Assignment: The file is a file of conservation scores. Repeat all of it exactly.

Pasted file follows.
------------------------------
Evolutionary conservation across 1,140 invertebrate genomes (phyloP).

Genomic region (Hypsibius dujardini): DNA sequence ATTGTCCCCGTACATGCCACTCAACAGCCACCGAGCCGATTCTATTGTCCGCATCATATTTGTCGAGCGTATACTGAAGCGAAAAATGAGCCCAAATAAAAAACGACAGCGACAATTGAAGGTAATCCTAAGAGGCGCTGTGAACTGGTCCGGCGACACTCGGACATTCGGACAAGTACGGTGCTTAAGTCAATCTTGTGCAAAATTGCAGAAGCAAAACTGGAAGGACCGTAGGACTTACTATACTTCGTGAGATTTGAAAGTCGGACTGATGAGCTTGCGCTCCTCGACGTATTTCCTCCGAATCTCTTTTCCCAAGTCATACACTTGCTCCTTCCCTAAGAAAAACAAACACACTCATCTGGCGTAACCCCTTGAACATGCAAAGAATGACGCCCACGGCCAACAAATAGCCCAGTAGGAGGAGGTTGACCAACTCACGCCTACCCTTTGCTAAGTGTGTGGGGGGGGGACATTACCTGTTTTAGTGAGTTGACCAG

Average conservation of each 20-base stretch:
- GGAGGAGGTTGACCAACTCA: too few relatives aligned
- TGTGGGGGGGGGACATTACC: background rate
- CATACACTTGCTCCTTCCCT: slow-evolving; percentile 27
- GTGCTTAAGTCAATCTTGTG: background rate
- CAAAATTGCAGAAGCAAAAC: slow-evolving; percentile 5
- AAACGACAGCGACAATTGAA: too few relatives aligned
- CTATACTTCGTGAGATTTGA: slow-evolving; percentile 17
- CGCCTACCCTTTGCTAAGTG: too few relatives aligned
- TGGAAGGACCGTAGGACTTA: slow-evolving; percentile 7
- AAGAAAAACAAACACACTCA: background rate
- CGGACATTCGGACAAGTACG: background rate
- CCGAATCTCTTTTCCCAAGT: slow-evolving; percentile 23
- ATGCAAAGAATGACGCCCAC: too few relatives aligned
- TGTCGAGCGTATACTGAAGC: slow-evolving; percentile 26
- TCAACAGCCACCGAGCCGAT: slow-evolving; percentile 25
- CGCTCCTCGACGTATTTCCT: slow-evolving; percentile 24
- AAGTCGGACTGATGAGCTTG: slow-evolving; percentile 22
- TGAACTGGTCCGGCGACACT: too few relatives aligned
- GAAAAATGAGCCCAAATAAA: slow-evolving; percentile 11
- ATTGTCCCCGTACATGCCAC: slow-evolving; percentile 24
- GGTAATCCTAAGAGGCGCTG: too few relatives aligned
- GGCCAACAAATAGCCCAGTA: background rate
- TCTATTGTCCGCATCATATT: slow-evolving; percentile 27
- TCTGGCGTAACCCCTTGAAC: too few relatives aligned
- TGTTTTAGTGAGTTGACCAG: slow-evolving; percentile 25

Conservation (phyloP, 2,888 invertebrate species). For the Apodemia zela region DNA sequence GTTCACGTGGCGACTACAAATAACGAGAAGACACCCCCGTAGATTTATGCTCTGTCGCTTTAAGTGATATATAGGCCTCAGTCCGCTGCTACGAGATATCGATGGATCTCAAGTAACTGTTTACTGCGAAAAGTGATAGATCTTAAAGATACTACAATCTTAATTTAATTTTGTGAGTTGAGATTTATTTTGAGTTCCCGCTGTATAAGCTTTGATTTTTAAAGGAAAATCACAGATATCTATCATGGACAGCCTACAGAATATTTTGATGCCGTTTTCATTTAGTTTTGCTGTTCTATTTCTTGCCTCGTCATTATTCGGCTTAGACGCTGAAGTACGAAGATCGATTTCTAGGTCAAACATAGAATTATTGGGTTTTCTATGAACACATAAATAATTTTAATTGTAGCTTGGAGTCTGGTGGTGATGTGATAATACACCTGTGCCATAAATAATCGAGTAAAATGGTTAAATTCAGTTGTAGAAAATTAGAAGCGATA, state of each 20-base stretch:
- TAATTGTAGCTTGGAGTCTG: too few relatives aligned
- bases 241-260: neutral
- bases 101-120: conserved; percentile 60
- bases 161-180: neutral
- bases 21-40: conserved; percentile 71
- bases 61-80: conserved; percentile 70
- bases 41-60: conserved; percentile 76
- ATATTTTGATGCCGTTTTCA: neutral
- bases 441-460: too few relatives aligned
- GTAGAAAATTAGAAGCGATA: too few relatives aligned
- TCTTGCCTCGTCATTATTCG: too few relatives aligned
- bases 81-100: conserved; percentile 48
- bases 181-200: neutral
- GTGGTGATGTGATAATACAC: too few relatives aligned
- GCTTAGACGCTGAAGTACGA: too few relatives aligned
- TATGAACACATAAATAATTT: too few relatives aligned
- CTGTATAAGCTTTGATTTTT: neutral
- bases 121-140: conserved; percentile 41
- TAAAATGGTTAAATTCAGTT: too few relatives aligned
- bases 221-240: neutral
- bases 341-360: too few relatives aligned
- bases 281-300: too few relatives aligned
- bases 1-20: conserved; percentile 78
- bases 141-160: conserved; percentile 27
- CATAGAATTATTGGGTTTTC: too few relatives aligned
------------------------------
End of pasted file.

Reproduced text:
Evolutionary conservation across 1,140 invertebrate genomes (phyloP).

Genomic region (Hypsibius dujardini): DNA sequence ATTGTCCCCGTACATGCCACTCAACAGCCACCGAGCCGATTCTATTGTCCGCATCATATTTGTCGAGCGTATACTGAAGCGAAAAATGAGCCCAAATAAAAAACGACAGCGACAATTGAAGGTAATCCTAAGAGGCGCTGTGAACTGGTCCGGCGACACTCGGACATTCGGACAAGTACGGTGCTTAAGTCAATCTTGTGCAAAATTGCAGAAGCAAAACTGGAAGGACCGTAGGACTTACTATACTTCGTGAGATTTGAAAGTCGGACTGATGAGCTTGCGCTCCTCGACGTATTTCCTCCGAATCTCTTTTCCCAAGTCATACACTTGCTCCTTCCCTAAGAAAAACAAACACACTCATCTGGCGTAACCCCTTGAACATGCAAAGAATGACGCCCACGGCCAACAAATAGCCCAGTAGGAGGAGGTTGACCAACTCACGCCTACCCTTTGCTAAGTGTGTGGGGGGGGGACATTACCTGTTTTAGTGAGTTGACCAG

Average conservation of each 20-base stretch:
- GGAGGAGGTTGACCAACTCA: too few relatives aligned
- TGTGGGGGGGGGACATTACC: background rate
- CATACACTTGCTCCTTCCCT: slow-evolving; percentile 27
- GTGCTTAAGTCAATCTTGTG: background rate
- CAAAATTGCAGAAGCAAAAC: slow-evolving; percentile 5
- AAACGACAGCGACAATTGAA: too few relatives aligned
- CTATACTTCGTGAGATTTGA: slow-evolving; percentile 17
- CGCCTACCCTTTGCTAAGTG: too few relatives aligned
- TGGAAGGACCGTAGGACTTA: slow-evolving; percentile 7
- AAGAAAAACAAACACACTCA: background rate
- CGGACATTCGGACAAGTACG: background rate
- CCGAATCTCTTTTCCCAAGT: slow-evolving; percentile 23
- ATGCAAAGAATGACGCCCAC: too few relatives aligned
- TGTCGAGCGTATACTGAAGC: slow-evolving; percentile 26
- TCAACAGCCACCGAGCCGAT: slow-evolving; percentile 25
- CGCTCCTCGACGTATTTCCT: slow-evolving; percentile 24
- AAGTCGGACTGATGAGCTTG: slow-evolving; percentile 22
- TGAACTGGTCCGGCGACACT: too few relatives aligned
- GAAAAATGAGCCCAAATAAA: slow-evolving; percentile 11
- ATTGTCCCCGTACATGCCAC: slow-evolving; percentile 24
- GGTAATCCTAAGAGGCGCTG: too few relatives aligned
- GGCCAACAAATAGCCCAGTA: background rate
- TCTATTGTCCGCATCATATT: slow-evolving; percentile 27
- TCTGGCGTAACCCCTTGAAC: too few relatives aligned
- TGTTTTAGTGAGTTGACCAG: slow-evolving; percentile 25

Conservation (phyloP, 2,888 invertebrate species). For the Apodemia zela region DNA sequence GTTCACGTGGCGACTACAAATAACGAGAAGACACCCCCGTAGATTTATGCTCTGTCGCTTTAAGTGATATATAGGCCTCAGTCCGCTGCTACGAGATATCGATGGATCTCAAGTAACTGTTTACTGCGAAAAGTGATAGATCTTAAAGATACTACAATCTTAATTTAATTTTGTGAGTTGAGATTTATTTTGAGTTCCCGCTGTATAAGCTTTGATTTTTAAAGGAAAATCACAGATATCTATCATGGACAGCCTACAGAATATTTTGATGCCGTTTTCATTTAGTTTTGCTGTTCTATTTCTTGCCTCGTCATTATTCGGCTTAGACGCTGAAGTACGAAGATCGATTTCTAGGTCAAACATAGAATTATTGGGTTTTCTATGAACACATAAATAATTTTAATTGTAGCTTGGAGTCTGGTGGTGATGTGATAATACACCTGTGCCATAAATAATCGAGTAAAATGGTTAAATTCAGTTGTAGAAAATTAGAAGCGATA, state of each 20-base stretch:
- TAATTGTAGCTTGGAGTCTG: too few relatives aligned
- bases 241-260: neutral
- bases 101-120: conserved; percentile 60
- bases 161-180: neutral
- bases 21-40: conserved; percentile 71
- bases 61-80: conserved; percentile 70
- bases 41-60: conserved; percentile 76
- ATATTTTGATGCCGTTTTCA: neutral
- bases 441-460: too few relatives aligned
- GTAGAAAATTAGAAGCGATA: too few relatives aligned
- TCTTGCCTCGTCATTATTCG: too few relatives aligned
- bases 81-100: conserved; percentile 48
- bases 181-200: neutral
- GTGGTGATGTGATAATACAC: too few relatives aligned
- GCTTAGACGCTGAAGTACGA: too few relatives aligned
- TATGAACACATAAATAATTT: too few relatives aligned
- CTGTATAAGCTTTGATTTTT: neutral
- bases 121-140: conserved; percentile 41
- TAAAATGGTTAAATTCAGTT: too few relatives aligned
- bases 221-240: neutral
- bases 341-360: too few relatives aligned
- bases 281-300: too few relatives aligned
- bases 1-20: conserved; percentile 78
- bases 141-160: conserved; percentile 27
- CATAGAATTATTGGGTTTTC: too few relatives aligned